Film-clips about Russia 2

Cooking Borsch

Some years back, I watched a documentary how Ike Eisenhower told Niki Khrushchev that the world would not eat Borsch. So what Is Borsch, I asked myself. Now I know. Made quickly on the stove,- it is a beetroot soup- eaten with sour-cream.

Very healthy and very delicious. I like to know why Ike Eisenhower disliked Borsch; besides it is ‘only’ a soup. Written by Norbert Henke from Helping men with Russian women


A real Datscha

I heard the word “Datscha” often before in movies and I read it frequently in travel book. But I had never seen a Datscha in real life. So my future-wife took me to her Datscha. First we had to travel 30 minutes on a bus to the outskirts of Zlatoust. When we arrived I was disappointed, because it was all so normal. Just a house with a garden and a “Banja” (Sauna). However, the jam which was made from the garden’s raspberries were extraordinary delicious. They tasted so healthy and whole, it was a real eye-opener for me. Written by Norbert Henke from Helping men with Russian women

Going Shopping on Tramway

I believe any newcomer to Russia will have a shocked expression on his face when he steps inside these old rattling tramways. We had to stand for 30 minutes to go to the train-station, and while I was standing, my body was thoroughly moved from left to right by the uneven tracks. My knuckles turned white from sheer hanging on. There seem no insulation from the noise and the cold. These tramways must be so intensely cold in the Russian winter, that I don’t like to imagine. Still, may be I speaking with a harsh judgement, however, coming from Sydney, the contrast is extreme. The funny thing is, after two weeks of travelling on these various types of tramways, I got used to them. Written by Norbert Henke from Helping men with Russian women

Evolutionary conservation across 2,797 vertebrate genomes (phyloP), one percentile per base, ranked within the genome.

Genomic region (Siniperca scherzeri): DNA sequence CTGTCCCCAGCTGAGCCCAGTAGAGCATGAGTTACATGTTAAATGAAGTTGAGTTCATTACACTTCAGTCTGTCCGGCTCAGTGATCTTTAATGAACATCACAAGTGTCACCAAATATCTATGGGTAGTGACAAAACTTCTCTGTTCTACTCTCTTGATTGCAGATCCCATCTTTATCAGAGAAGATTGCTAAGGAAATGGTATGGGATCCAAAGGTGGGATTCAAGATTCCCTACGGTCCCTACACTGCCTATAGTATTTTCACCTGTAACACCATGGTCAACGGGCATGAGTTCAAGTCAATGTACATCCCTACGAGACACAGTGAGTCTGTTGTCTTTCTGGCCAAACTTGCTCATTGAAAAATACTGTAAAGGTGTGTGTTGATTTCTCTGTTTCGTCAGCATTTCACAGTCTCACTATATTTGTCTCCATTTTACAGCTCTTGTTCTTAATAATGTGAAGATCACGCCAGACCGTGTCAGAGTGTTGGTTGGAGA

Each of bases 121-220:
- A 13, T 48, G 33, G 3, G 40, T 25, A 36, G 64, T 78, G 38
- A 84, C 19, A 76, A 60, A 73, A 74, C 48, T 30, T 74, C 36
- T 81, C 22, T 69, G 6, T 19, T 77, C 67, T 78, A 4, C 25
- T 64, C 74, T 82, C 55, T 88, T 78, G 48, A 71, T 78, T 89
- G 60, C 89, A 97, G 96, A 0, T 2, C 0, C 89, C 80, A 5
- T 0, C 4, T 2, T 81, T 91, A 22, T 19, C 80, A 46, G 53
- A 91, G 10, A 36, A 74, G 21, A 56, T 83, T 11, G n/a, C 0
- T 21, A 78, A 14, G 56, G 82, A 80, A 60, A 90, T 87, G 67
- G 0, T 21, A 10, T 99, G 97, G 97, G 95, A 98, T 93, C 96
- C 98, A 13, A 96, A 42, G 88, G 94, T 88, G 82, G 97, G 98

Kremlin St.Basil

We were lucky to have a warm summer’s day, because the next day the temperature dropped to only 16C, with lots of rain. Just like every other tourist, we admired the Kremlin, which was portrayed in many movies and documentaries of the Cold War, with its red walls.  Nearby was a little church, which breathed out a mysterious atmosphere of the Unknown. With my secret pen-camera I dared to enter the little church, which was quite dark and quiet inside. I also used my pen-camera in the big St.Basil church (may be I did not have to pay the additional 500 Rubles that allowed tourist to use a camera). For me, an outsider, these icons, and quiet surroundings are impressive. I like to imagine what the life was like 200 years ago, in a freezing winter.

Written by Norbert Henke from Helping men with Russian women